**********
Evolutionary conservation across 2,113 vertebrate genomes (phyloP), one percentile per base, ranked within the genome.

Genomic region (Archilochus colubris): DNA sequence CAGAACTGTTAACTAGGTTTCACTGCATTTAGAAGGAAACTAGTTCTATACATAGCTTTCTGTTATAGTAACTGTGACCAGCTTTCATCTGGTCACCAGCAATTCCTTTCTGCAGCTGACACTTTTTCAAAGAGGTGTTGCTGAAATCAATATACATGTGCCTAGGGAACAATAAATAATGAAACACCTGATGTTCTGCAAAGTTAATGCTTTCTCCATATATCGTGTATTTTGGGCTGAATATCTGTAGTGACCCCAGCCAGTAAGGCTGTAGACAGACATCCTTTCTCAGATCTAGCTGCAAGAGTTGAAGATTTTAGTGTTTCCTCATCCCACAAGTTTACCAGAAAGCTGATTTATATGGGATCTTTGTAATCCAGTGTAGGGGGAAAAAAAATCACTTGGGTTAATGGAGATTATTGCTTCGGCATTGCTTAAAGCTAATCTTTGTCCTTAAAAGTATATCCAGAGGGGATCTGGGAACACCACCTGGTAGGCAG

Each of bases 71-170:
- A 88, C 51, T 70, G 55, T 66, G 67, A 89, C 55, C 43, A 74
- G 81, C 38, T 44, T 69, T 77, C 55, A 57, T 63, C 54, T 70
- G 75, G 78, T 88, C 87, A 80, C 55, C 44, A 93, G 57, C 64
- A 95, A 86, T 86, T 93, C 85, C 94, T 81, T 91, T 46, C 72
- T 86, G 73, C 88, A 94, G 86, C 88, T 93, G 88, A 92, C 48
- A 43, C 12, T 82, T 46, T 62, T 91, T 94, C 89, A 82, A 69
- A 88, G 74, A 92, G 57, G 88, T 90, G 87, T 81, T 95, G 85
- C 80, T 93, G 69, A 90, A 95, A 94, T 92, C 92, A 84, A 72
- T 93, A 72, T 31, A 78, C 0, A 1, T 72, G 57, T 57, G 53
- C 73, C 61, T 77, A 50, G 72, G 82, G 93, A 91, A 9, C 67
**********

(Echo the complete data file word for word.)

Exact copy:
Evolutionary conservation across 2,113 vertebrate genomes (phyloP), one percentile per base, ranked within the genome.

Genomic region (Archilochus colubris): DNA sequence CAGAACTGTTAACTAGGTTTCACTGCATTTAGAAGGAAACTAGTTCTATACATAGCTTTCTGTTATAGTAACTGTGACCAGCTTTCATCTGGTCACCAGCAATTCCTTTCTGCAGCTGACACTTTTTCAAAGAGGTGTTGCTGAAATCAATATACATGTGCCTAGGGAACAATAAATAATGAAACACCTGATGTTCTGCAAAGTTAATGCTTTCTCCATATATCGTGTATTTTGGGCTGAATATCTGTAGTGACCCCAGCCAGTAAGGCTGTAGACAGACATCCTTTCTCAGATCTAGCTGCAAGAGTTGAAGATTTTAGTGTTTCCTCATCCCACAAGTTTACCAGAAAGCTGATTTATATGGGATCTTTGTAATCCAGTGTAGGGGGAAAAAAAATCACTTGGGTTAATGGAGATTATTGCTTCGGCATTGCTTAAAGCTAATCTTTGTCCTTAAAAGTATATCCAGAGGGGATCTGGGAACACCACCTGGTAGGCAG

Each of bases 71-170:
- A 88, C 51, T 70, G 55, T 66, G 67, A 89, C 55, C 43, A 74
- G 81, C 38, T 44, T 69, T 77, C 55, A 57, T 63, C 54, T 70
- G 75, G 78, T 88, C 87, A 80, C 55, C 44, A 93, G 57, C 64
- A 95, A 86, T 86, T 93, C 85, C 94, T 81, T 91, T 46, C 72
- T 86, G 73, C 88, A 94, G 86, C 88, T 93, G 88, A 92, C 48
- A 43, C 12, T 82, T 46, T 62, T 91, T 94, C 89, A 82, A 69
- A 88, G 74, A 92, G 57, G 88, T 90, G 87, T 81, T 95, G 85
- C 80, T 93, G 69, A 90, A 95, A 94, T 92, C 92, A 84, A 72
- T 93, A 72, T 31, A 78, C 0, A 1, T 72, G 57, T 57, G 53
- C 73, C 61, T 77, A 50, G 72, G 82, G 93, A 91, A 9, C 67